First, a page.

There is an interrelation, the educational part, the social part of these communities is interrelated with the media apparatus. For example, a deaf person who has sign language as his first language, does not know how to read and the medium puts a closed caption, that person will not be able to have an inclusion in the middle. If the hours of programming with language, with sign language interpreter does not reach 60% of the programming, these people will be excluded from 40% or 50%, half of the programming will not be able to enjoy it. Not to mention blind people, who have no audio description.
TVV: Did you analyze the experience of other countries that have already fully adopted digital television and the experience with aids for people with sensory disabilities?
Authors: Yes, it was an arduous crawl. We were based in countries of the European Union, the United States, Canada, the United Kingdom. In Latin America we were able to track especially the regulations in Mexico, Bolivia, Venezuela, Peru, Argentina and Brazil. Our perception is that Brazil is one of the somewhat more advanced countries in the area, along with Mexico.
Developed countries obviously have a great advantage in terms of accessibility services. For example, in the United States the law is categorical, strict, rigorous and channels have to comply with sign language, closed caption, audio description, yes or yes. The same happens in the United Kingdom, and in some countries of the European Union. Spain is a very special case because it has very strong institutions that promote the development of technologies and implementation for this population.
TVV: How accessible are the television channels in Medellín, the city under investigation?
Authors: In Medellín, at the time of the study, there were four local channels, two public, Teleantioquia and Telemedellín, one semi-private that has since disappeared and another private. What did we find? Who know the regulations very well and strictly adhere to the norm. If the rule tells you that 20% of the programming must have closed caption they meet that minimum, neither less nor more. Same with sign language. One of the main factors is the economic factor, because of the costs of implementing these solutions.
In the research we found that this has a lot to do with the strength of the community itself and it definitely seems, at least from the pressure they have made and from what they have achieved from the point of view of regulation and normative, that the deaf community is much stronger than the blind community in that sense.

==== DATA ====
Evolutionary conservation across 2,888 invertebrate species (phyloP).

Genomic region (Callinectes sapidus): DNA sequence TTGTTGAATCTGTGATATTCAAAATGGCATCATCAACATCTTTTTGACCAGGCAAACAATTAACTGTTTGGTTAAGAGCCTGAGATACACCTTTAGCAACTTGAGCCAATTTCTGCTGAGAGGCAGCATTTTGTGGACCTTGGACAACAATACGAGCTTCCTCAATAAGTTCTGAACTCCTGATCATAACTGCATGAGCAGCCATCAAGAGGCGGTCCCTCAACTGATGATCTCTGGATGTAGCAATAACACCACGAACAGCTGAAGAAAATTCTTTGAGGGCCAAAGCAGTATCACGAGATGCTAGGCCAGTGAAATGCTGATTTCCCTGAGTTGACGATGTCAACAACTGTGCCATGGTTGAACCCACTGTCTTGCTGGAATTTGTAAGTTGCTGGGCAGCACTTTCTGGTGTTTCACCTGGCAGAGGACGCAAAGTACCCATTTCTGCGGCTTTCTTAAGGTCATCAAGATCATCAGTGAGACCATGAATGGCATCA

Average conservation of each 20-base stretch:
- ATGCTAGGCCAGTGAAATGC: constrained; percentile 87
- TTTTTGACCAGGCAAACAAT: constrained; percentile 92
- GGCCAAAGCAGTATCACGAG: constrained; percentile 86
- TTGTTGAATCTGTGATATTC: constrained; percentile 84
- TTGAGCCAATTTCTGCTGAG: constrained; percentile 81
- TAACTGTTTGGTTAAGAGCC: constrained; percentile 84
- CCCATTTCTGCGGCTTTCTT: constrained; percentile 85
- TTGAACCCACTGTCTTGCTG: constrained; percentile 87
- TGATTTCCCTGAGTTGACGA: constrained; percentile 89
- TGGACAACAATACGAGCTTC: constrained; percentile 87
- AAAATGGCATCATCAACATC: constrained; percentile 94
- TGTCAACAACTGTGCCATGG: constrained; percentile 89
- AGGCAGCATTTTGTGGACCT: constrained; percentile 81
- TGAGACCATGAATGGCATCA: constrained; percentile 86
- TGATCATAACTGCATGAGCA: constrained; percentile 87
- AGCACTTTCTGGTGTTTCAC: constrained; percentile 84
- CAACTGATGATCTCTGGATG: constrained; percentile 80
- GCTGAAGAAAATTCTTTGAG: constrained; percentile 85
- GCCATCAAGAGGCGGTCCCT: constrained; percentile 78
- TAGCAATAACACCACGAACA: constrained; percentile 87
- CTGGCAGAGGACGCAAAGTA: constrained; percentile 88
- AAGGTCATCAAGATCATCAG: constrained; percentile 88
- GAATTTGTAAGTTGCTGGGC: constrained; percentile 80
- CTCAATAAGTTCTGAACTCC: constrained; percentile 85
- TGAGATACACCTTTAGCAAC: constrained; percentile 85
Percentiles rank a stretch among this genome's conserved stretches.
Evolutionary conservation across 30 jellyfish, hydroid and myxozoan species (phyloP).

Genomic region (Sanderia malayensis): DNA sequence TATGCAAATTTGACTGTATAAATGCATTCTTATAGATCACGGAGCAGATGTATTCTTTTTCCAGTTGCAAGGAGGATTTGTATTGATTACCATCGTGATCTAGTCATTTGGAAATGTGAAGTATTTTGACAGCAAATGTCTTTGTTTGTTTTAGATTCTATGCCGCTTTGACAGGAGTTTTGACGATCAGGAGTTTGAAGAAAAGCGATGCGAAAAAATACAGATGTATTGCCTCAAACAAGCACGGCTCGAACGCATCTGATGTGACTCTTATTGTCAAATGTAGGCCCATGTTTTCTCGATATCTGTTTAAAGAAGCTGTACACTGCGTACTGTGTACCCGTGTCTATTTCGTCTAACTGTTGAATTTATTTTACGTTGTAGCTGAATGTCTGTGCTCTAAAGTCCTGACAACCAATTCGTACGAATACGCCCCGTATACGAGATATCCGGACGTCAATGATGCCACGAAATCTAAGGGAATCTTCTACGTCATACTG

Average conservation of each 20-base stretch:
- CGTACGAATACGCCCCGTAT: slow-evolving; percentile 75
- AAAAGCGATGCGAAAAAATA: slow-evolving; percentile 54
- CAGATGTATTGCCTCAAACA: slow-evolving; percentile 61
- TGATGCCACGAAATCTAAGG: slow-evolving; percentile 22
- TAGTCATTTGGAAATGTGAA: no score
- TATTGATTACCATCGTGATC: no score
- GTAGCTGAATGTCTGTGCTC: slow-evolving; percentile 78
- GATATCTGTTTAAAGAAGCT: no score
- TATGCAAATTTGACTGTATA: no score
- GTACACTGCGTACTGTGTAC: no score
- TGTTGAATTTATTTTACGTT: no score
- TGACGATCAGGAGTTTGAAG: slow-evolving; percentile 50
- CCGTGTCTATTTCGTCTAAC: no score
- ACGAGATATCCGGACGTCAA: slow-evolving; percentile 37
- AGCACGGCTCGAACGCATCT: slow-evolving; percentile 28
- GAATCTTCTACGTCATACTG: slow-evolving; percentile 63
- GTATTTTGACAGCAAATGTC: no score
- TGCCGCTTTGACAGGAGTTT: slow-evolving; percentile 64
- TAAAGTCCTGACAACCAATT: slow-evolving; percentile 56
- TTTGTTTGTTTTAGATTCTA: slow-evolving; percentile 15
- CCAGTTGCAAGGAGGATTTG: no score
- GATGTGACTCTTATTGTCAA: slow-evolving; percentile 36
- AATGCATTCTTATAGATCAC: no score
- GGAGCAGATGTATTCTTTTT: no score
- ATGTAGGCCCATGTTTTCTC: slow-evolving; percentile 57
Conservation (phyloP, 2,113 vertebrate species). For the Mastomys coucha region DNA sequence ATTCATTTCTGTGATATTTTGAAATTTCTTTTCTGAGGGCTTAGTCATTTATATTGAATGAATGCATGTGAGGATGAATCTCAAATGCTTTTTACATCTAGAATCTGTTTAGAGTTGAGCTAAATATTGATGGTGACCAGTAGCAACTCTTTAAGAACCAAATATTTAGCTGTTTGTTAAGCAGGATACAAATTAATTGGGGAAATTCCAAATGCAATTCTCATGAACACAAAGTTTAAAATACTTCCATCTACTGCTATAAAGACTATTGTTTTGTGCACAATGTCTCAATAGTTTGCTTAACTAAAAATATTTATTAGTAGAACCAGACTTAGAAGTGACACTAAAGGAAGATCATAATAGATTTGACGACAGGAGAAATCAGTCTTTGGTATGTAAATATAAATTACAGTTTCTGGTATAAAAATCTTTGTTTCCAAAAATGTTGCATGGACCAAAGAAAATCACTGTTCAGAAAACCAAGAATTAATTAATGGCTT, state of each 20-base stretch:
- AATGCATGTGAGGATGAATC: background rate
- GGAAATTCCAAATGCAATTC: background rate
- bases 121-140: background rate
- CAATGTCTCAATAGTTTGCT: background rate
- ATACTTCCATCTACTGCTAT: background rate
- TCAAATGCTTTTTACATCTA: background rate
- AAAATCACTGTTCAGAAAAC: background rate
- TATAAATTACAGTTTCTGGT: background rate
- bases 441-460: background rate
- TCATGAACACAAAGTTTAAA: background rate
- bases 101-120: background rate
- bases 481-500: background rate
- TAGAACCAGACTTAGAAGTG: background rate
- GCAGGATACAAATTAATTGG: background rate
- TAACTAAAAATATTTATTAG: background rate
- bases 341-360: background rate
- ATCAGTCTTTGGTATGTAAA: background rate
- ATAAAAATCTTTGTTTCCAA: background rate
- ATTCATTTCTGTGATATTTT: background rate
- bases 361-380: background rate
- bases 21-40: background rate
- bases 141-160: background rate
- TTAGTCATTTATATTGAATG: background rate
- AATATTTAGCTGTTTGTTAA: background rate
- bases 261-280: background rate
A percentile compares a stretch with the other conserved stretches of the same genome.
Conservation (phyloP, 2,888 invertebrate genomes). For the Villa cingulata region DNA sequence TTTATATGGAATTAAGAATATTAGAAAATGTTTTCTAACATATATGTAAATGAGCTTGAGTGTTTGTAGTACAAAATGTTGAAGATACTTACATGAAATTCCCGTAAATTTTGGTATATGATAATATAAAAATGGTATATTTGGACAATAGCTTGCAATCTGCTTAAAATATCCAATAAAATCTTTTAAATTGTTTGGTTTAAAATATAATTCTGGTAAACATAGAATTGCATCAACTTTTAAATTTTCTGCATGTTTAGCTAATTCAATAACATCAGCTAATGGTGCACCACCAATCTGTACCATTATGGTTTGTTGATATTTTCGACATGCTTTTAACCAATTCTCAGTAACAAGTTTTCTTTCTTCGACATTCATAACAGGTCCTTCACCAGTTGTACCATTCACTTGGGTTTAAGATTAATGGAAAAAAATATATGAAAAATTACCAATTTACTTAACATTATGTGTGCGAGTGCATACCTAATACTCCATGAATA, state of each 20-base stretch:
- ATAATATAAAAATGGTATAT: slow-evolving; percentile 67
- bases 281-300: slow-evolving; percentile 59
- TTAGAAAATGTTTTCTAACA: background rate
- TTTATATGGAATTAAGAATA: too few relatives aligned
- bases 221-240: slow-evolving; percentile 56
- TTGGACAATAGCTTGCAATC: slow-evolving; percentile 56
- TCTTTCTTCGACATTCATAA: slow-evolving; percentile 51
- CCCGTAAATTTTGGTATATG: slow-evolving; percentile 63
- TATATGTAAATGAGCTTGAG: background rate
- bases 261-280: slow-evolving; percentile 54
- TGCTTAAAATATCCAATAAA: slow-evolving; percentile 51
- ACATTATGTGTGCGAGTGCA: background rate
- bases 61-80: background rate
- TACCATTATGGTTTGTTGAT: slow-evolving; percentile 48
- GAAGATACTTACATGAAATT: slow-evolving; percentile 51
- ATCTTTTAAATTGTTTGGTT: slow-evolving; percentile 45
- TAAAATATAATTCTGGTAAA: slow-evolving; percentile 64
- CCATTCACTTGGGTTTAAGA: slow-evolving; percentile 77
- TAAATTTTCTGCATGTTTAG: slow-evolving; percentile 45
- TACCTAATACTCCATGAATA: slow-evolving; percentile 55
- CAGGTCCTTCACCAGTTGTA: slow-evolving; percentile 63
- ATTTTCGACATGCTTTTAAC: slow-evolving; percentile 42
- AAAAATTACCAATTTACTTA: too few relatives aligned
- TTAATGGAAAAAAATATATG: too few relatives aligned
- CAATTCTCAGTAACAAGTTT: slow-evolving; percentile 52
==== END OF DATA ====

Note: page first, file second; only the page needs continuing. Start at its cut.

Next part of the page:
TVV: How used are solutions such as audio description of audiovisual content on digital TV, sign language and subtitling on television in Medellín?
Authors: The use of audio description is unprecedented in the country because this system is not yet there, it does not have a standard, it is not regulated, it is not incorporated into the television system. There is no audio description in Colombia. Definitely, what is most used by the current regulations are Colombian sign language interpreter and closed caption. Even for the closed caption most, if not all, devices have that service simply with a button.
TVV: How much do the disabled population in Medellín know and use these solutions?
Authors: From the experience in the research work, this community knows and uses, above all, the sign language interpreter. It is the most common for them in the accessibility service, because many of this population does not know how to read the Spanish language, it is not their first language. If they put the service of closed caption or subtitling, and you can not read Spanish, nothing is done. That service is being lost.
However, the sign language interpreter service does, they use a lot, although not all programming is covered with the service. Even them, one of the suggestions or requests they make is that in the short term the service is 100% of the programming. But some channels say that this is not aesthetic, that it does not contribute to the visual part of the material. There we would have to make a balance between the urgent, the immediate and the necessary, and it seems to me personally that it is necessary to incorporate this service throughout the programming grid.
TVV: Where is the book?
Authors: The book is an ebook version. It is located in the institutional repositor of the Universidad Pontificia Bolivariana. You only have to enter the portal of the UPB, UPB library and in the review of the catalog of the library you can find the book Accessibility of digital television for people with sensory disabilities in Medellín Colombia or you can also consult by the surnames of the authors Orcasitas Pacheco Luis and Gutiérrez Cano Luis Fernando.